Long-Term Incentive Plan - LTIP
Definition of 'Long-Term Incentive Plan - LTIP'
A reward system designed to improve employees' long-term performance by providing rewards that may not be tied to the company's share price. In a typical LTIP, the employee (usually an executive) must fulfill various conditions and/or requirements that prove that he or she has contributed to increasing shareholder value. The incentives for doing this are usually conditional company shares, which are distributed in two parts. The first part represents an immediate distribution of half of the shares, while the remaining half of the shares will only be presented to the executive if he or she stays with the company for a predefined number of years.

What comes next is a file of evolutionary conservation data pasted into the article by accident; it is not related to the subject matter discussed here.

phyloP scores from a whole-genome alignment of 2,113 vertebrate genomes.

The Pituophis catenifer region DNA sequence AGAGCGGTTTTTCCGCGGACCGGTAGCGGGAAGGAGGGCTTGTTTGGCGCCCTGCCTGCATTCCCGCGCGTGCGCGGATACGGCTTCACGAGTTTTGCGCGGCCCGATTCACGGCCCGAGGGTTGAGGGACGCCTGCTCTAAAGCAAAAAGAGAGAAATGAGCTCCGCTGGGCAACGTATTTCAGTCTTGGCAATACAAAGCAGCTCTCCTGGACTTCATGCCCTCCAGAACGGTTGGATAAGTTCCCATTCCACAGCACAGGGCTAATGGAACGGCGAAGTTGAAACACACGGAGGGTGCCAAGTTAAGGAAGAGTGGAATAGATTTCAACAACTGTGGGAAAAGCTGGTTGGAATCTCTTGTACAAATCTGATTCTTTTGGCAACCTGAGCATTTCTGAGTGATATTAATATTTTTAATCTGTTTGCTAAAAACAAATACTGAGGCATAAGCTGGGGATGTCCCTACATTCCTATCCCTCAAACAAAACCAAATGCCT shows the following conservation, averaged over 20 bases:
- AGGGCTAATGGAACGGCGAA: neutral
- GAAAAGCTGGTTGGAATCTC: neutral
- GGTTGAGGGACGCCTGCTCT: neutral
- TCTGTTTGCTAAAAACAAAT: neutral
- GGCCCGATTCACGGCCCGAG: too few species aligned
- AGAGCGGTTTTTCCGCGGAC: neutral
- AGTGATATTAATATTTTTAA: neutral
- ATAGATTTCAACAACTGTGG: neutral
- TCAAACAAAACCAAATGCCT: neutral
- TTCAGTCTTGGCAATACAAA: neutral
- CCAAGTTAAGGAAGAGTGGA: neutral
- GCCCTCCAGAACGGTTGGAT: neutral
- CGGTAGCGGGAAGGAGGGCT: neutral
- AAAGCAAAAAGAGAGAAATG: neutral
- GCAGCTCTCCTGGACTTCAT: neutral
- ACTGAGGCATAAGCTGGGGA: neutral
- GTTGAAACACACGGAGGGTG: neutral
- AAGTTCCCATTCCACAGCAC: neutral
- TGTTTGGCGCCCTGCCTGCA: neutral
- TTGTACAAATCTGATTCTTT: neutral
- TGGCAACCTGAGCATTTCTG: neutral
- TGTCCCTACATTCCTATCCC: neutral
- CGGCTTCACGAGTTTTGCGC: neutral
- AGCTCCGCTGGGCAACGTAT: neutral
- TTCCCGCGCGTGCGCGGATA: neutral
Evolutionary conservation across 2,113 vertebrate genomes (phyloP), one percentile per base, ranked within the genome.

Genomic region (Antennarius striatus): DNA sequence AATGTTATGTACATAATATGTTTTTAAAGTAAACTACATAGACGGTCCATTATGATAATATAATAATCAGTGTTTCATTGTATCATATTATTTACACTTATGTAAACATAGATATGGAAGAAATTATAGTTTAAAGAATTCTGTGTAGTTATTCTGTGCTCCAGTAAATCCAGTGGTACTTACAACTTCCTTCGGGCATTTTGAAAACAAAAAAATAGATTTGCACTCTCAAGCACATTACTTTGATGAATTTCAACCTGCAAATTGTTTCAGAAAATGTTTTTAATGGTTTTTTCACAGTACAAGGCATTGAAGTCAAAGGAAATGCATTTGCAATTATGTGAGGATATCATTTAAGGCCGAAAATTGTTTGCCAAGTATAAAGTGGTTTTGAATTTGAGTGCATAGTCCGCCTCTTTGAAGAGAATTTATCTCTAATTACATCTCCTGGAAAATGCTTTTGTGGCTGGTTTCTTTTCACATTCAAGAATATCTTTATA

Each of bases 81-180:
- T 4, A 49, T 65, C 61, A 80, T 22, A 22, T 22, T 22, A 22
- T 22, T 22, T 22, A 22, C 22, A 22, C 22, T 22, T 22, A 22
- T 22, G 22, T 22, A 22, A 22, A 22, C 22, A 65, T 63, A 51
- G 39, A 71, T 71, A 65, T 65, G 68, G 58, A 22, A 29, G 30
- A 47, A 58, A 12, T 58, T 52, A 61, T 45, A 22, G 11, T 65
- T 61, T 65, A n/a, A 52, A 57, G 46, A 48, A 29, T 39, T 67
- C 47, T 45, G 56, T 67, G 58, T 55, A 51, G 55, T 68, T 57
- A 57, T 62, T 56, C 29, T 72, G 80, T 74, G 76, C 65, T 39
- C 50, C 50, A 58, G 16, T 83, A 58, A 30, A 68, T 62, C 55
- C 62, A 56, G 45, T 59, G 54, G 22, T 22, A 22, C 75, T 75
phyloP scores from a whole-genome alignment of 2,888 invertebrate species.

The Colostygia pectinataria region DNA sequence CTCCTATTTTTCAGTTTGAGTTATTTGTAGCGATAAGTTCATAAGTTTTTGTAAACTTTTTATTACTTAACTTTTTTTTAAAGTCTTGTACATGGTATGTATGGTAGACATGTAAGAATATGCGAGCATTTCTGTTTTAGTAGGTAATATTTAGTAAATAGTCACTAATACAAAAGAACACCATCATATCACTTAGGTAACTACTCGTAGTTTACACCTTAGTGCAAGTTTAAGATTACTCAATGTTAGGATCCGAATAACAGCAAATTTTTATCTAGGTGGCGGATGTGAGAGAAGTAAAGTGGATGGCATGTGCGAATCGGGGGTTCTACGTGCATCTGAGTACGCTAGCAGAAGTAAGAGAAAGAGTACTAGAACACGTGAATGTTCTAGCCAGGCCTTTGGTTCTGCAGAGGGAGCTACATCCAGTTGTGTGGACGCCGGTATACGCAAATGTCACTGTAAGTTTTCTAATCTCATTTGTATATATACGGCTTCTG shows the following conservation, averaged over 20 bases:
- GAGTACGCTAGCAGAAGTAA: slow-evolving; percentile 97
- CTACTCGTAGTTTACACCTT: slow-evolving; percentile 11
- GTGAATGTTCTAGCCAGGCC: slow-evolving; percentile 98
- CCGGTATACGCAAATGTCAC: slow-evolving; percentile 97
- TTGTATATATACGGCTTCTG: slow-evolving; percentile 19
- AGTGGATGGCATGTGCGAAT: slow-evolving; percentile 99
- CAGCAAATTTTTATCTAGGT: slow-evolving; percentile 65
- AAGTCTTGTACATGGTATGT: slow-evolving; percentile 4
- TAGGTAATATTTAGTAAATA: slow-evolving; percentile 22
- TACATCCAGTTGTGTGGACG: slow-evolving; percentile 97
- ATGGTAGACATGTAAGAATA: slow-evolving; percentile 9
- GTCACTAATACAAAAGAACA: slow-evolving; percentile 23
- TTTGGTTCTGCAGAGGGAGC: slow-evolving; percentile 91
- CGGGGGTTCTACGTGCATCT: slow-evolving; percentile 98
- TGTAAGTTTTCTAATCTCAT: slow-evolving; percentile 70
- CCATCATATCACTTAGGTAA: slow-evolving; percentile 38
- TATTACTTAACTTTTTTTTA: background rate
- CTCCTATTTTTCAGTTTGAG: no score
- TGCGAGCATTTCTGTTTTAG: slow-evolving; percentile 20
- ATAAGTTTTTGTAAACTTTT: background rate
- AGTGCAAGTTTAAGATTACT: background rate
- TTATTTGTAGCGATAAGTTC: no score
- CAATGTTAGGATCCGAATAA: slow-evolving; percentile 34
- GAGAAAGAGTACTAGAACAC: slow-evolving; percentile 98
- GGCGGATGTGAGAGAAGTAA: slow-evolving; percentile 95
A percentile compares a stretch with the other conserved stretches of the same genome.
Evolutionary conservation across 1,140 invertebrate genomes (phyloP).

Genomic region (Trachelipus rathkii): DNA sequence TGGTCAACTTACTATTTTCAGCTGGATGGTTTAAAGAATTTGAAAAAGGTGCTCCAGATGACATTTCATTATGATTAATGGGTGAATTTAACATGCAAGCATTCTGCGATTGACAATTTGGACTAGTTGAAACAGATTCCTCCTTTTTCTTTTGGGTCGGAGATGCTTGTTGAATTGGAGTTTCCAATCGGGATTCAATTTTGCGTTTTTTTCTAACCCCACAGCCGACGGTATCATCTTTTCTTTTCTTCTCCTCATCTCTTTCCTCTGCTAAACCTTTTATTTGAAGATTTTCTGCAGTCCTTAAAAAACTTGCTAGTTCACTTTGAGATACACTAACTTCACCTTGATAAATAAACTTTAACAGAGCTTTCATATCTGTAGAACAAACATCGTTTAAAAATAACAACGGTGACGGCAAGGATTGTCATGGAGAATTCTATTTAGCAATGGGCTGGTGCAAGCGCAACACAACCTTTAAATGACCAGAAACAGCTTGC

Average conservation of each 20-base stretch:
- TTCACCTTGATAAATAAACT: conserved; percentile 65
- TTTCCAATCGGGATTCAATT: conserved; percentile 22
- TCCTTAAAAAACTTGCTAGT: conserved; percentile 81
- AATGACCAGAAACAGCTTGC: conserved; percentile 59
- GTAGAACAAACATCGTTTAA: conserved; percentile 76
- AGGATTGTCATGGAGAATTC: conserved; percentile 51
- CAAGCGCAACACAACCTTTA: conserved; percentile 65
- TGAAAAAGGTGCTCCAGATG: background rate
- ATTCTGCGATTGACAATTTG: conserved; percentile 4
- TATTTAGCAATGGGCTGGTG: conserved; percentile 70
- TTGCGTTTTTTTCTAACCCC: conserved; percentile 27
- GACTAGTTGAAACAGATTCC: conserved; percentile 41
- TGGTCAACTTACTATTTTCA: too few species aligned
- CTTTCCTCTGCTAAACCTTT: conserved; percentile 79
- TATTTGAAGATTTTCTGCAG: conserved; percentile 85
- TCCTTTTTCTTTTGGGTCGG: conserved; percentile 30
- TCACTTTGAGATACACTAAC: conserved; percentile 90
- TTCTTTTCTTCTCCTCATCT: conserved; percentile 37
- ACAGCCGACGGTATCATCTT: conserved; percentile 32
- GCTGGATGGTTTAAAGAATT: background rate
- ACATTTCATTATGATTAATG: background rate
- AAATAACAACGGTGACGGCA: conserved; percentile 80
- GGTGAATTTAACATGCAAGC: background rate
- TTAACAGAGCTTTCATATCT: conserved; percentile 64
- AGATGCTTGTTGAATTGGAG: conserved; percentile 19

Investopedia explains 'Long-Term Incentive Plan - LTIP'
Some businesses have replaced pure options-based incentives in favor of LTIPs. One criticism about how some firms have been using LTIPs is that executives still receive the second half of the reward even if their performance has not been exceptional in the subsequent years. This is because in order to receive the second portion of the shares, the executive must only succeed in not being terminated in the designated time span.
In some forms of LTIP, recipients receive special capped options in addition to stock.